As they closed in, the fey asked, "Where's the airport?"

"You're lookin' at it."

"Is that a hangar or a barn? I'm confused."

The wide entrance doors were padlocked. Cradling Regin in one arm, he used his free hand to wrench free the chain, surprising even himself with his strength. Then he and Brandr shoved open the doors.

Inside was an old aerial reconnaissance craft, a weathered six-seater prop plane.

Brandr raised his brows. "That is the plane?"

Declan unlatched the Cessna's door, hurrying up the steps. "It'l get us to where we're going." He laid Regin along the back bench, then climbed into the cockpit.

"Is there no other way off this rock?"

There was one, a ship in a berth on the west side of the island. It was even more of a long shot than this and impossible to reach in time anyway. "You want on the plane or not?"

Brandr fol owed, taking the copilot's seat. "Beggars can't be choosers, huh?"

The fey and the halfling dashed in behind him. The halfling's pack took up a seat.

Natalya reached for the pul -up door, but hesitated. "Wel , well , look who's come calling."

Lothaire stood just inside the hangar. He had two MK 17s strapped over his shoulders and a bloody sword in hand. His clothing was riddled with burn holes. Bites and gashes covered his exposed skin.

Natalya asked, "How'd you escape all the vampires out for your head?"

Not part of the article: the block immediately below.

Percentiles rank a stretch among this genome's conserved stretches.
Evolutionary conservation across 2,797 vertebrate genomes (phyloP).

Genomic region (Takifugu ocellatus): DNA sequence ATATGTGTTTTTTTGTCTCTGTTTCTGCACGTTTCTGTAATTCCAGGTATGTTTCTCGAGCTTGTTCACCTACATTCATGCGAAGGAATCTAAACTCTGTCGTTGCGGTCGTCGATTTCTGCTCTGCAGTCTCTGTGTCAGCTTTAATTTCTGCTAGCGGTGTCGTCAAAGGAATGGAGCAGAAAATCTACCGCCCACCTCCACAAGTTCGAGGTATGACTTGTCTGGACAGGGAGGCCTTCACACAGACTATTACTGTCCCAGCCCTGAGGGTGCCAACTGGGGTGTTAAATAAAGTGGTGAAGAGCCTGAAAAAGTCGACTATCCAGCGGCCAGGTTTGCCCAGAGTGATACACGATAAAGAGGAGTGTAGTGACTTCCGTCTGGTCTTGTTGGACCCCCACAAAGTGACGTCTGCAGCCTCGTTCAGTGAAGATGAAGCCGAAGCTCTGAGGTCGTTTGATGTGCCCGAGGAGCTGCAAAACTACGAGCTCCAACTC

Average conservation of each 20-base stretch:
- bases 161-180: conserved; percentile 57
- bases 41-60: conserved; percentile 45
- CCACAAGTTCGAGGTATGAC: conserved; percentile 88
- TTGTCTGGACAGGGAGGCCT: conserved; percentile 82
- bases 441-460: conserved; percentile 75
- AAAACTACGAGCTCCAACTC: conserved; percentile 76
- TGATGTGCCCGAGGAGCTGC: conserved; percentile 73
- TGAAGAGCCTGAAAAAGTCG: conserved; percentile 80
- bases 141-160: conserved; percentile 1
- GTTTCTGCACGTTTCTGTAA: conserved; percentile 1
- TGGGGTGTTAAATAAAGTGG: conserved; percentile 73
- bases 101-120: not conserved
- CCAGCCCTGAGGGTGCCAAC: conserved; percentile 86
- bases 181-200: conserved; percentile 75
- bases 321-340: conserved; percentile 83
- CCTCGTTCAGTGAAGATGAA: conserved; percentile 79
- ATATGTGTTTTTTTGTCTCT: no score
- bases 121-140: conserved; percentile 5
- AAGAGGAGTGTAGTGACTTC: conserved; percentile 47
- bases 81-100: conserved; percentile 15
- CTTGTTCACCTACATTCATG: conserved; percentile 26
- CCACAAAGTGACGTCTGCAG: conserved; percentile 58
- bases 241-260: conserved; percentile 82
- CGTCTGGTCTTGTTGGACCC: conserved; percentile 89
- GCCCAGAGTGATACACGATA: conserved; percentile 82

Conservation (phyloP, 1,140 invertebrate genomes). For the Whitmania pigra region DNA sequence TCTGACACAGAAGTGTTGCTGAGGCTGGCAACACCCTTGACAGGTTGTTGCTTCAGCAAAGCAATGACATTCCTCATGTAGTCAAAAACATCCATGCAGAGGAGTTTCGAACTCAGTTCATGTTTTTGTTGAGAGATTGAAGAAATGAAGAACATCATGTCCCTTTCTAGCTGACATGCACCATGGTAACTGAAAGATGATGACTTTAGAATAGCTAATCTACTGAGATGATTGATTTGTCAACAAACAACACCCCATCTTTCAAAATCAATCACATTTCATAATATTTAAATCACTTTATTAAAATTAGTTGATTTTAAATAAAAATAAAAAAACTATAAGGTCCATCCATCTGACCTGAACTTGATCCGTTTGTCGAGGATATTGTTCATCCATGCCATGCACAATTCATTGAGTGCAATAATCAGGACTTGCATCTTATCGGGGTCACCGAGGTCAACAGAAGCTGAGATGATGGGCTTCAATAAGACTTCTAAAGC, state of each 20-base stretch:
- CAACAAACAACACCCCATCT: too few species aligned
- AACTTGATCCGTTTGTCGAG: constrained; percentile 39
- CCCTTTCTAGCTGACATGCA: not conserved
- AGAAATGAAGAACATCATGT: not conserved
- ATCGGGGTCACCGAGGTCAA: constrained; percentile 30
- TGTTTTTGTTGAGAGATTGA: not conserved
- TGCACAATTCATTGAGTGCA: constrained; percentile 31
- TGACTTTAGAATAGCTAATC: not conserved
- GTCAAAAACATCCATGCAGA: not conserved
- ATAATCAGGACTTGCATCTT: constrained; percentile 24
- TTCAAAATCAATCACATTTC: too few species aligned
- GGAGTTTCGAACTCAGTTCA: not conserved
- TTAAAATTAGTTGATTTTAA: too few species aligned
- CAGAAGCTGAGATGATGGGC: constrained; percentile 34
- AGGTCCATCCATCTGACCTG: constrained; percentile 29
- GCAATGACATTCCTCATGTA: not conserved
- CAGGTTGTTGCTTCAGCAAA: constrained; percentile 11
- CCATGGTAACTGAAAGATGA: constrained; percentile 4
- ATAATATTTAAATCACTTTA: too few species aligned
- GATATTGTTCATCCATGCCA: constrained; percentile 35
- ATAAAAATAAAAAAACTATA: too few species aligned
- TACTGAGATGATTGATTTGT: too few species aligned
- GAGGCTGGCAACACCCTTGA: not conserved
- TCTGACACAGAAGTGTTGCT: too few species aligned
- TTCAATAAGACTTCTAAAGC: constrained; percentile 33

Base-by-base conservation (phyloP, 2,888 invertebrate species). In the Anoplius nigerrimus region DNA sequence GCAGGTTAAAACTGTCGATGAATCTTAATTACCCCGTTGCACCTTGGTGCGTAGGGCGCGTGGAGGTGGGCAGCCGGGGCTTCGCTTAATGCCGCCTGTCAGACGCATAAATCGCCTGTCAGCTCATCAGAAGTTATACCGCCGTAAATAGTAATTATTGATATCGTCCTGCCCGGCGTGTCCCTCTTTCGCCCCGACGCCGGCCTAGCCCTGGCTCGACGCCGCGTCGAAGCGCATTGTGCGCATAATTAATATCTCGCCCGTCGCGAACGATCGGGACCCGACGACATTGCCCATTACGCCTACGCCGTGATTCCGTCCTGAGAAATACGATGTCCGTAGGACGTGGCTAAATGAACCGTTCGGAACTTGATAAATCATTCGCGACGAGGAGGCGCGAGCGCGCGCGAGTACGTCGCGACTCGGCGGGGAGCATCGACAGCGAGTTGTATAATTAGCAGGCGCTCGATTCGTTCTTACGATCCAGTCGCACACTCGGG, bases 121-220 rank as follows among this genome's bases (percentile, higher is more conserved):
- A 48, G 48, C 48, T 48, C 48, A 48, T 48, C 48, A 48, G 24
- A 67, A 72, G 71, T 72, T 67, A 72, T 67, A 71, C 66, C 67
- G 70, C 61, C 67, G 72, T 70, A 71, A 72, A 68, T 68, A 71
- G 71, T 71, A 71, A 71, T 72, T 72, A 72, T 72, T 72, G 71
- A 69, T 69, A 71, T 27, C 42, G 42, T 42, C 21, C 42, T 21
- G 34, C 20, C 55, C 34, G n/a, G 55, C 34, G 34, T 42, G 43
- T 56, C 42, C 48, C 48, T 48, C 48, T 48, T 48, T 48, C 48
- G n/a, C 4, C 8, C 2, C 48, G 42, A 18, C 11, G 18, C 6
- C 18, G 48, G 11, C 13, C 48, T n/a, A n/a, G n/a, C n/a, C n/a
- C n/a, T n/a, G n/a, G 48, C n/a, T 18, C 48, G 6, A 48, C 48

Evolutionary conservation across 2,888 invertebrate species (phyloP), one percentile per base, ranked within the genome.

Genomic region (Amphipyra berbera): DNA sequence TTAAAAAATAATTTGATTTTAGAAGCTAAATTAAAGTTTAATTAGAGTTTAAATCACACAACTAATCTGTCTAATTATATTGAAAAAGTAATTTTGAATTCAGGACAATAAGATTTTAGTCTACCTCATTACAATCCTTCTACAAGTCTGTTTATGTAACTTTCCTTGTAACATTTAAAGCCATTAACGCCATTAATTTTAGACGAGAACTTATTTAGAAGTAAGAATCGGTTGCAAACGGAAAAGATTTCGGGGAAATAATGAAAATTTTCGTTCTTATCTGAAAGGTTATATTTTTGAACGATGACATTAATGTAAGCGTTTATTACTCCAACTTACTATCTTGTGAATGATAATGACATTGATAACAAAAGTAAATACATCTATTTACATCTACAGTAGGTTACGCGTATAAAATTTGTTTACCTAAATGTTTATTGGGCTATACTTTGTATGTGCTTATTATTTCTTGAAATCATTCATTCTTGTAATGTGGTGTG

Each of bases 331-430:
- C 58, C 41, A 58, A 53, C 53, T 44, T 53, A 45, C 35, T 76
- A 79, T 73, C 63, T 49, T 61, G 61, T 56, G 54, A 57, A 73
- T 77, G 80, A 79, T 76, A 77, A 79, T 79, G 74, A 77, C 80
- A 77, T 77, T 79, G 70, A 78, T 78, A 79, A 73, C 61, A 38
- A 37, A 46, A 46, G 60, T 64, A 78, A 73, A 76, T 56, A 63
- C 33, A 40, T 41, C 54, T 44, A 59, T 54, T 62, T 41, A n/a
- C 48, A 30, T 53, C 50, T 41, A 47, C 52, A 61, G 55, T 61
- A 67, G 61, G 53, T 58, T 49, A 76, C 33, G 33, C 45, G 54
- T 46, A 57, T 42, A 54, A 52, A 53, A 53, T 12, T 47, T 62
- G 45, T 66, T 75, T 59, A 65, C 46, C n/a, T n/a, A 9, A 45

In a monotone voice, Lothaire stated, "I'm that good."

She aimed her charge thrower. "Maybe, but you're not getting on this plane, vampire."

Thad peered out. "Let him on, Nat!"

Brandr and Declan both twisted back in their seats, bel owing:

"No' a feckin' chance."

"No f**king way."

Lothaire gave her weapon a withering glance, then canted his head sharply. "I do not care to board this plane, as it happens. We'l talk when you come back down." With that, he turned and strode outside.

Come back down? "Crazy Horde vampires," Declan muttered as he fired up the engines on each side of the cockpit. When both started and the propel ers began turning, Declan hid his relief.

Another miracle? The fuel gauge read ful . But God only knew how long that fuel had been sitting.

"How many miles is it to the mainland?" Natalya asked. She was sitting on Thad's lap in the sole remaining seat.

"Eight hundred."

Brandr gave a laugh. "This thing won't make it that far!"

"There's an alternate island site nearby." Basical y a dirt runway and a camp. "We'l figure out what to do there." He glanced down at his watch. The incendiaries would detonate in two minutes.

"We've got more company!" Thad said, face glued to the port-side window. "Wendigos on the runway."

No time for a systems check. Declan pushed in the throttle, and the plane lumbered forward out of the hangar.

He taxied down the runway, forced to shave off as much length as he dared to avoid the nearing throng of Wendigos.

To take off, he had to reach a minimum of eighty miles per hour. Eighty, with cold engines, a short run-way, and gusting winds. At the far end of the track, a stand of fir trees whipped in unison, like a moving wal . Have to clear them.